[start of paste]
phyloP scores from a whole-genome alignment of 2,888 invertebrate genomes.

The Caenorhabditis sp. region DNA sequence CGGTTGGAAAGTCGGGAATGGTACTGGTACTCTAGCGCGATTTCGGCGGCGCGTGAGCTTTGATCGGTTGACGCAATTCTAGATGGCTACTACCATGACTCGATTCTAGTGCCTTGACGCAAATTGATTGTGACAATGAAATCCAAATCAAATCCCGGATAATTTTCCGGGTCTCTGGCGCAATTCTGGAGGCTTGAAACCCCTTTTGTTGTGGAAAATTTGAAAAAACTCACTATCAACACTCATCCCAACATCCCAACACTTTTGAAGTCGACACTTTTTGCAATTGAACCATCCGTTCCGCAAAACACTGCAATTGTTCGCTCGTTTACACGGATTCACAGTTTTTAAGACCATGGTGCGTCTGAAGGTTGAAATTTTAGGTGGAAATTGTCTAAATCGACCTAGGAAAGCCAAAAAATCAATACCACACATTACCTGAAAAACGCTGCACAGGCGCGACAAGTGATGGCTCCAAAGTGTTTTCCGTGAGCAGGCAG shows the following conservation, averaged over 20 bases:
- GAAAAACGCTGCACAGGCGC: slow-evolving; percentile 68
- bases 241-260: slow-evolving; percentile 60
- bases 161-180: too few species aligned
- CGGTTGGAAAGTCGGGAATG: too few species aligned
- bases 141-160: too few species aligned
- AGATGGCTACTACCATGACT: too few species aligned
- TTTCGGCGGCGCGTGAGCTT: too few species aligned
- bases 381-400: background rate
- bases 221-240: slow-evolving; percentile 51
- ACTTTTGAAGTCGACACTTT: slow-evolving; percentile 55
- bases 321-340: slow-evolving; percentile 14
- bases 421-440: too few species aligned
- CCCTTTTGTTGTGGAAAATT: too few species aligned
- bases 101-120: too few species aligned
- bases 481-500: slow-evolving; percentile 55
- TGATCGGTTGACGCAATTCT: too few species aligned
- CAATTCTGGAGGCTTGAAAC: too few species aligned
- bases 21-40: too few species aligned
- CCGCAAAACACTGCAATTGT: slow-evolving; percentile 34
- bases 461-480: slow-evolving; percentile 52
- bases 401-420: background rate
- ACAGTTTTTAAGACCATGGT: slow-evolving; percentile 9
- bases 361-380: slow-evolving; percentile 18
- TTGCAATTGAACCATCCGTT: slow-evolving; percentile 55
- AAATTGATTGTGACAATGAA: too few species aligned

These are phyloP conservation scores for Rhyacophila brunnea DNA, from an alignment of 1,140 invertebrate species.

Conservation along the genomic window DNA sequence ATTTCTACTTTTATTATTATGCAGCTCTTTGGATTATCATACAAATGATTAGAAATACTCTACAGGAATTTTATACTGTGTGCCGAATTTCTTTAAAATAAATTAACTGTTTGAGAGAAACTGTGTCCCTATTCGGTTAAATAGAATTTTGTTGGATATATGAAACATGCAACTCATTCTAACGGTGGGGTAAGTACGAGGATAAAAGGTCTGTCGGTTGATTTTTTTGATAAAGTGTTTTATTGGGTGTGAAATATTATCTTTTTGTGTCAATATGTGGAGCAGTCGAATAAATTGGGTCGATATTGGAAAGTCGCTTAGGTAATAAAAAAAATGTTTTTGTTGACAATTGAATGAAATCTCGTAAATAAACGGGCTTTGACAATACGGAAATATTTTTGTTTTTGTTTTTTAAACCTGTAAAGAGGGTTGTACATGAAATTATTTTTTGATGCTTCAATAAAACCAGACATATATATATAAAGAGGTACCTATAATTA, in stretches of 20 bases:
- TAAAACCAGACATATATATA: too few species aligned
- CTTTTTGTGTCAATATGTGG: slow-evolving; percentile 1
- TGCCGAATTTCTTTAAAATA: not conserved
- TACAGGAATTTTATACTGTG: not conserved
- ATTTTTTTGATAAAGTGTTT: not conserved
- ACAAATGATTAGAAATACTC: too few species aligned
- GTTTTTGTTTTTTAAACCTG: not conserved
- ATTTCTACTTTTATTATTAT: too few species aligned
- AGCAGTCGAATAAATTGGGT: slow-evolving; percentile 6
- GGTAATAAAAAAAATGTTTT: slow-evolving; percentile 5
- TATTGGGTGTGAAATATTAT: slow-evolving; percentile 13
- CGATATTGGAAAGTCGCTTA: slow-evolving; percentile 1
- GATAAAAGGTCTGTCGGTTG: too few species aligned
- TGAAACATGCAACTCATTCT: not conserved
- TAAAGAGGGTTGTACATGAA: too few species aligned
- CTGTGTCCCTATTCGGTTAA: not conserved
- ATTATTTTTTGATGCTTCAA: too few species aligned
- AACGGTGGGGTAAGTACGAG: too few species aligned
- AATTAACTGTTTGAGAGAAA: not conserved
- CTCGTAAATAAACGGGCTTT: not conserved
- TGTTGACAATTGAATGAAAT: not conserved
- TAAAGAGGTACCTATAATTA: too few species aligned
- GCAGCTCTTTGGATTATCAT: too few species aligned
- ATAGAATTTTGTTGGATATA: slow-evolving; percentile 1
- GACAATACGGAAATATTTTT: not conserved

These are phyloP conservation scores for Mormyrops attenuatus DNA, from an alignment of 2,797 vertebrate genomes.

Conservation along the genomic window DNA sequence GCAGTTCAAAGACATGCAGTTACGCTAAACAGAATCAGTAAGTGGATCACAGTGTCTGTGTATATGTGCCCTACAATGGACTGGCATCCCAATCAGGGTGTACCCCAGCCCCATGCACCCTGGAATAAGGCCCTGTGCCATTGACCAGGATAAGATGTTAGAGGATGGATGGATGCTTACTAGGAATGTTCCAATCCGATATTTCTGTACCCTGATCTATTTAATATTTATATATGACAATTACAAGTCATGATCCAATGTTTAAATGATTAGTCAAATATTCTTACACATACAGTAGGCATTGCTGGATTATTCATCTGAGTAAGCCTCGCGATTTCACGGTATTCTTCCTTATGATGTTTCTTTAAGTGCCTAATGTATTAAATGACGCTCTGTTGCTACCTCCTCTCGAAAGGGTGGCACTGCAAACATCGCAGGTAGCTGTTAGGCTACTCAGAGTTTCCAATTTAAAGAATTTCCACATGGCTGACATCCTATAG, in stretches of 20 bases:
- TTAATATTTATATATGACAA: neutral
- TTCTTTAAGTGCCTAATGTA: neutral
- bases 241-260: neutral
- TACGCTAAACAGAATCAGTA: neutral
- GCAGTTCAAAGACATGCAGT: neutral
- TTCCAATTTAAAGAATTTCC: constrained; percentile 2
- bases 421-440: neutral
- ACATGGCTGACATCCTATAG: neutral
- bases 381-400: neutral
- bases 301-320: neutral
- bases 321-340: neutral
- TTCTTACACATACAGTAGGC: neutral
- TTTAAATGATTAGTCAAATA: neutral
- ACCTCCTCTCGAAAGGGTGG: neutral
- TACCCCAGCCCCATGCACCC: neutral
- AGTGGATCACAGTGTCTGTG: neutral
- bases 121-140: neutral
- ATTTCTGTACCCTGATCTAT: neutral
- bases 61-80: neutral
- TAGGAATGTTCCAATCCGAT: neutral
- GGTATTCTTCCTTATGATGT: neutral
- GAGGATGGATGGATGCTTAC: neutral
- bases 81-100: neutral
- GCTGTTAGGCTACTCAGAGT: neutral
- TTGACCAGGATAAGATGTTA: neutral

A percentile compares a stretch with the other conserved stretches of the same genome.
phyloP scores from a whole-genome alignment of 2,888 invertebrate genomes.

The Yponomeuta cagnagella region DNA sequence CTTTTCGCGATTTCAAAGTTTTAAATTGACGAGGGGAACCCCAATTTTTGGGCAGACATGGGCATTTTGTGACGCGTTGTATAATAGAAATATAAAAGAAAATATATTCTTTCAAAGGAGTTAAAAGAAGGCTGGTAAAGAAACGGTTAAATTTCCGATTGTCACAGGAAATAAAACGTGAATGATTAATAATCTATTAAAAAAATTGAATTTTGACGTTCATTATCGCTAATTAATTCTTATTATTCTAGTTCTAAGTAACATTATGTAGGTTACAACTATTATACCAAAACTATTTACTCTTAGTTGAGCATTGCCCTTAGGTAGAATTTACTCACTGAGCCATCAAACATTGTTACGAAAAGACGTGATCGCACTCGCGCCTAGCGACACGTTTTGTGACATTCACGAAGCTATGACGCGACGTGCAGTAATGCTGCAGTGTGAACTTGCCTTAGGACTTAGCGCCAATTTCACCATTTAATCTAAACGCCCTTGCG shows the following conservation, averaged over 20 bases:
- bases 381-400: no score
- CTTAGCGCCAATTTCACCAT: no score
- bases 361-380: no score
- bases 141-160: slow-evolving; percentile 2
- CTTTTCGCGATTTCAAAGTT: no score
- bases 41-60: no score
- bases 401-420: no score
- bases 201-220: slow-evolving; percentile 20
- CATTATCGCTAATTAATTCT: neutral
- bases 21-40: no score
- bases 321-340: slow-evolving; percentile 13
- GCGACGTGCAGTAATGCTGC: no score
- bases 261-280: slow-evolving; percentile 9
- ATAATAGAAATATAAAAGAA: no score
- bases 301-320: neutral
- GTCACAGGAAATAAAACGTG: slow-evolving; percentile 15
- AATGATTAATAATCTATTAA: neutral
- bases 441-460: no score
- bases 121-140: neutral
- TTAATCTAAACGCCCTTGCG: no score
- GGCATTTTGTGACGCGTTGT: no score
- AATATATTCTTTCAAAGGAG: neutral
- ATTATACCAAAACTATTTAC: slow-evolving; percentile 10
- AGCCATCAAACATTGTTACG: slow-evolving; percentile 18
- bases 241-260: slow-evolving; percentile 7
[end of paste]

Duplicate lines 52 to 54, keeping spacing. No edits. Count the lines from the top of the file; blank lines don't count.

- GCAGCTCTTTGGATTATCAT: too few species aligned
- ATAGAATTTTGTTGGATATA: slow-evolving; percentile 1
- GACAATACGGAAATATTTTT: not conserved